The world’s number one ranked golfer, Scottie Scheffler, opened up about why he missed making the cut at the FedEx St. Jude Championship in Memphis, Tennessee, earlier this month — a “butt crack” injury.
Yes, you read that correctly. During an interview with Golf.com, Scheffler talked about what happened during the PGA Tour where he had “one really bad day.”
“You know, I really wasn’t playing bad,” the golfer told the magazine. “I played good at the Open. I had kind of a weird little injury thing that prevented me from playing my best on Saturday and Sunday, and then I was — if not for that, I would have felt like I had a really good chance to win the tournament.”
— New York Post (@nypost) August 26, 2022
“Then going into Memphis, I just had one really, really bad day,” he added. “I don’t know what happened. I have no idea. Kind of just put it out of my mind and got into Wilmington and got some good work in and then had a solid week last week and had a good start to the week this week.”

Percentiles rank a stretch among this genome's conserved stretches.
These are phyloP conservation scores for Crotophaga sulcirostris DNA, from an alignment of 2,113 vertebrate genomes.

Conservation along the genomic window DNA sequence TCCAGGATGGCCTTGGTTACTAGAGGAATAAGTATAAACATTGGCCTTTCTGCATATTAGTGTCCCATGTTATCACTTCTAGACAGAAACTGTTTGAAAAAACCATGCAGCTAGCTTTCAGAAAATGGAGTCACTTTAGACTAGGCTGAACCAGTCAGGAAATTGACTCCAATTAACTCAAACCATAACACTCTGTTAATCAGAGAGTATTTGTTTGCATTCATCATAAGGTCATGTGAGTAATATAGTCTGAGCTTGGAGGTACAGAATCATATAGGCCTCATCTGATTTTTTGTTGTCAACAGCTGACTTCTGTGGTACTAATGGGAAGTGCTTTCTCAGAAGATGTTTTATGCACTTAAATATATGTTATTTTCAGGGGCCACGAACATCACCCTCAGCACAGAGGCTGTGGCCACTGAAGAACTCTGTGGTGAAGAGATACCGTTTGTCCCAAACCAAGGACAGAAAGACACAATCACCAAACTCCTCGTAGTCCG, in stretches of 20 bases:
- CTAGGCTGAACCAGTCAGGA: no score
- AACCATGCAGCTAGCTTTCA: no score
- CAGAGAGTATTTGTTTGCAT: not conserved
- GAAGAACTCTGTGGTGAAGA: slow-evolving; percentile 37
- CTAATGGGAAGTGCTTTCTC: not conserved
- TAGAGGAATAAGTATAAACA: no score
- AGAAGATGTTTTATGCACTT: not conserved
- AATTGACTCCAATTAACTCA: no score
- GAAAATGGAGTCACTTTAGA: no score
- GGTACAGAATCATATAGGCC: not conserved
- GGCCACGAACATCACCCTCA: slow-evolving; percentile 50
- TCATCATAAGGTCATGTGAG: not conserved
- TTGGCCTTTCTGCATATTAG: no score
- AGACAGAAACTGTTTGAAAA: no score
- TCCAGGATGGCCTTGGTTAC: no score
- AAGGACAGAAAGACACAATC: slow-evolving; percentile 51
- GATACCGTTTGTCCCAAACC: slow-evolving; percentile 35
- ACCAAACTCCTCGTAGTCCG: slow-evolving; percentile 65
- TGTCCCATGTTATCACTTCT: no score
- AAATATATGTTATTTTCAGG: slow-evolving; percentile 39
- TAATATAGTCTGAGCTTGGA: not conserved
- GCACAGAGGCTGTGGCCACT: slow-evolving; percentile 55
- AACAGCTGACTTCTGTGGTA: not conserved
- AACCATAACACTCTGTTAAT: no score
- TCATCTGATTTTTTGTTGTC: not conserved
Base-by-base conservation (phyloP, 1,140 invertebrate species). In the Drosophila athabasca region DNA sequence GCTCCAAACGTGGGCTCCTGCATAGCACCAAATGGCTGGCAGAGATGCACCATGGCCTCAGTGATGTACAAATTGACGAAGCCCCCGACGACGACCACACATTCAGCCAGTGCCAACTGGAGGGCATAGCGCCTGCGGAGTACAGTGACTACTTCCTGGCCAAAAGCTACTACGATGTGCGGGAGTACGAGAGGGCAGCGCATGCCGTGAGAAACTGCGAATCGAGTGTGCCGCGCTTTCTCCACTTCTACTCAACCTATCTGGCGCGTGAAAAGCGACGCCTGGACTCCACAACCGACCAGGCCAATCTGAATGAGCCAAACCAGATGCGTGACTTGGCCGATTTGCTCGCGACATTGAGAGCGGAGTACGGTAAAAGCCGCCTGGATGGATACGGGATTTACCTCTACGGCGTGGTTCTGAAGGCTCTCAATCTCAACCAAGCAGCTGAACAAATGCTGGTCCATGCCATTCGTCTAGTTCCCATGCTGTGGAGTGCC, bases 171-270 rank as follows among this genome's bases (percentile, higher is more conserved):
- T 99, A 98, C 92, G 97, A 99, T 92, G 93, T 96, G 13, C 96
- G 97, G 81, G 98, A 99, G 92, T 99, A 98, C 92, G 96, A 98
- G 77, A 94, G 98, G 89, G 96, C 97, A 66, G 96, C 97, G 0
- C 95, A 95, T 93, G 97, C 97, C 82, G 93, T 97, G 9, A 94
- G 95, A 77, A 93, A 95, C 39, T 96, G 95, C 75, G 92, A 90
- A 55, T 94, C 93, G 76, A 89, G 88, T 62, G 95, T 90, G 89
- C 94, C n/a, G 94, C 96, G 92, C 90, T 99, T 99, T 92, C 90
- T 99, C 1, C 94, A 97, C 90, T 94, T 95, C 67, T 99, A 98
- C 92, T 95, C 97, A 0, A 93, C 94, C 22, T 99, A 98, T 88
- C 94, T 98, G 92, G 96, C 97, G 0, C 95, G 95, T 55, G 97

As any good reporter would, the person interviewing him noticed the weird injury comment and pushed further to find out the reason he wasn’t playing his best.
“Probably TMI [too much information], but I had what’s called a pilonidal infection,” Scheffler explained. “It’s an infection at the top of your butt crack. You can look it up. It was really hard for me to bend down. It was really hard for me to make a swing on Sunday. Walking was actually extremely difficult.”
“I don’t know if any of you have ever had something like that, but if you talk to someone that does, it is excruciatingly painful,” he added. “It was brutal. It’s one of those things that just happens …”
When pressed on how it happened, Scottie replied, “Yeah, I’m not going to say it here. I’ll tell you after because that would really be TMI [Laughter].”
“Yeah, I didn’t ever really plan on telling anybody,” he added. “It’s kind of one of those things you put on the back burner, and it’s stuff that happens. Guys deal with injuries over the course of the season, and that one popped up at a wrong time for me when I was playing really well.”
He said it took about a week to recover after he had a procedure to take care of the infection — which is described on the Mayo Clinic website.